Biotech is working hard on developing an HIV cure, as well as fast diagnostics and vaccines. For those living with the disease, 2016 seems to be bringing new hope from the hands of science.
Today, the 1st of December, is World AIDS Day. More than 36 million people live with HIV and 1 million died last year. The only treatment for this devastating disease is antiretroviral therapy, which can stop the progression but does not eliminate the virus.
Thus, biopharma is putting plenty of efforts into developing a cure, vaccines, and better diagnostics to fight the epidemic. In Europe, 2016 has been particularly fruitful for HIV advancements, and there are plenty of companies offering tangible solutions that could soon make a huge difference. Check them out!
A Cure by 2020?
As you might expect, there’s a lot going on in the development of an HIV cure. As we reviewed in depth earlier this year, stem cell therapy, gene therapy and immunotherapy could be the next breakthrough for an effective HIV treatment.
One of the most advanced therapies comes from Abivax and employs a small molecule that can specifically inhibit HIV RNA replication. The candidate, ABX-464, targets the hidden viral reservoirs in T cells and is currently proving effective in Phase IIa:
However, Abivax is not alone in the race for the first HIV cure. InnaVirVax recently entered Phase IIa trials with a technology based on the generation of antibodies against HIV:
Hot on their heels is the UK CHERUB collaboration, which recently announced that its first patient has been cleared of HIV, although final results won’t be available until 2018. This strategy activates dormant T cells in order to be able to attack the viral reservoir.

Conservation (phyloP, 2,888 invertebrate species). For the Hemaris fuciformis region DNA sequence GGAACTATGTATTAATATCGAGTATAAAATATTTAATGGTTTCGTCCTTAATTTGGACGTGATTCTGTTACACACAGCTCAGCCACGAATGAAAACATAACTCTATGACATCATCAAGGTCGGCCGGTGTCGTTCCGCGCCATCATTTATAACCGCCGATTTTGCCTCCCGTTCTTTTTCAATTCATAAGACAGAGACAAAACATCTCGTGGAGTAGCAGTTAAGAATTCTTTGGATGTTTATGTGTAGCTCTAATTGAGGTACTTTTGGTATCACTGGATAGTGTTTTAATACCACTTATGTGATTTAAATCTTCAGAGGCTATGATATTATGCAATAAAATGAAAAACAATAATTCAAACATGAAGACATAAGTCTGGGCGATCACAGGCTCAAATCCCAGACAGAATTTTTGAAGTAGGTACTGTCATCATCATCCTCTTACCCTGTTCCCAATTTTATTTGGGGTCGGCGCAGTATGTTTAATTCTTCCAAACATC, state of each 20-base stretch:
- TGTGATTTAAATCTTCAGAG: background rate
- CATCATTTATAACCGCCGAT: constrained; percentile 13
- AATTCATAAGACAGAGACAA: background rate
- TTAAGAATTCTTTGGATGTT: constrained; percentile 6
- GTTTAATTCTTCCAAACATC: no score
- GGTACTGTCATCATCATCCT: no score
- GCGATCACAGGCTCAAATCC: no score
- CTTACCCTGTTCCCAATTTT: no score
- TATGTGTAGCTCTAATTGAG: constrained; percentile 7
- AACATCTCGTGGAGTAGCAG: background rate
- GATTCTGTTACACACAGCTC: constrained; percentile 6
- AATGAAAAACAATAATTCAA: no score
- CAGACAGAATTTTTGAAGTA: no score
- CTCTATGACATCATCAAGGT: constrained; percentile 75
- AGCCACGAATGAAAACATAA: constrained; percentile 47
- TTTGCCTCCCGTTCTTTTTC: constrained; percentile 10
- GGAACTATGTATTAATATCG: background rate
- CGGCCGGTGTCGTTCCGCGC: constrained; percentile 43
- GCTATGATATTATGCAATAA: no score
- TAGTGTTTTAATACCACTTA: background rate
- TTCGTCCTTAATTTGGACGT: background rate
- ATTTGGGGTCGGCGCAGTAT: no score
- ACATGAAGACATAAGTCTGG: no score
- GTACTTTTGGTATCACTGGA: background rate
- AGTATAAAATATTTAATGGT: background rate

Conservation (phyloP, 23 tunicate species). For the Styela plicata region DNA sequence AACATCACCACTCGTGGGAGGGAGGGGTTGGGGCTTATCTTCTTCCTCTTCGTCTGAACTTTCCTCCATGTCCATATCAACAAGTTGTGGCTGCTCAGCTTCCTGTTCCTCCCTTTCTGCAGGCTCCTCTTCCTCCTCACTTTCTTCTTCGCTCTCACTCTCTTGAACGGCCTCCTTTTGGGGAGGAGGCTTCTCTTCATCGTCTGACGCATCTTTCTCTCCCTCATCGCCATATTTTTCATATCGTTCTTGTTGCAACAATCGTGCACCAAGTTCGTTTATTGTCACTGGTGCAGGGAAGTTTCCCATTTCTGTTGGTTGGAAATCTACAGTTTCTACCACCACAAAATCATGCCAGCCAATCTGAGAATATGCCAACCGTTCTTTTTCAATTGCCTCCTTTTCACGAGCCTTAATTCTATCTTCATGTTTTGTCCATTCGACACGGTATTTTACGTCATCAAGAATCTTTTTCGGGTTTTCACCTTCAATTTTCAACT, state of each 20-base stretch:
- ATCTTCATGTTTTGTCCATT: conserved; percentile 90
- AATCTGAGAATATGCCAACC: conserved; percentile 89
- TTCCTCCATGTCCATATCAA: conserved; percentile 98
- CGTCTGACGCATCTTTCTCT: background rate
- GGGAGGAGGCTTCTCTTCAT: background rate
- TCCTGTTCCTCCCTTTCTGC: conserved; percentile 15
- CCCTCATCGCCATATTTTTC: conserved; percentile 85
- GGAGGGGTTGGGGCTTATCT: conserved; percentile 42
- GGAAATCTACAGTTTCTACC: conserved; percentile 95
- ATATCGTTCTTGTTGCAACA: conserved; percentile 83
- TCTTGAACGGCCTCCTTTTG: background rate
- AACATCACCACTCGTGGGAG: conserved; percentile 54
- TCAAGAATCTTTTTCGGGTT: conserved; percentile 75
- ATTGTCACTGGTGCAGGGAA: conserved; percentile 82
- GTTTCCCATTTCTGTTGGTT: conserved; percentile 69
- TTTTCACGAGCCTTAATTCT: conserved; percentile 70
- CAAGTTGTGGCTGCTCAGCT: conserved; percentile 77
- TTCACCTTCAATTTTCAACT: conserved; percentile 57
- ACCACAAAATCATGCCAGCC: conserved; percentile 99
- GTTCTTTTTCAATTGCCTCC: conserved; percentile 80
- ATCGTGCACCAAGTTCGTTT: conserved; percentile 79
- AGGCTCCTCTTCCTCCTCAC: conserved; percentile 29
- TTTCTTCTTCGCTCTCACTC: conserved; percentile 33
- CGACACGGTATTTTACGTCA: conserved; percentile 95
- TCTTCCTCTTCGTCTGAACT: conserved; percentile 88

For its part, Bionor Pharma is testing a combined therapy in Phase IIa that can clear 88% of the viral load by inducing T cell responses. Other good news this year came from Immunocore, which published positive results in vitro for a strategy using TCRs to cure HIV.
The Quest for an Effective Vaccine
Prevention of HIV could be the key to eventually eradicate the virus. Sanofi Pasteur and GSK have one of the most advanced treatments, which just entered Phase III:
For its part, Gilead recently received European approval for the use of an antiretroviral drug as a prophylactic strategy that could prevent the spread of the virus to some extent.
This year has brought some of the most exciting advancements in HIV diagnostics: an USB key developed at Imperial College London could reduce diagnostic time from 3 days to under 30 minutes:
One of the main drawbacks when treating HIV is the rapid evolution of the virus, leading to the development of resistance. However, scientists just reported an antibody that can neutralize 98% of strains and is insensitive to HIV mutations:
The year of 2016 is has brought many advancements towards an HIV cure and thus more hope for the millions of people living with HIV. At this pace, biotech could deliver an effective cure as early as 2020. Meanwhile, we can all help by raising awareness and learning how to prevent the spread of the disease.
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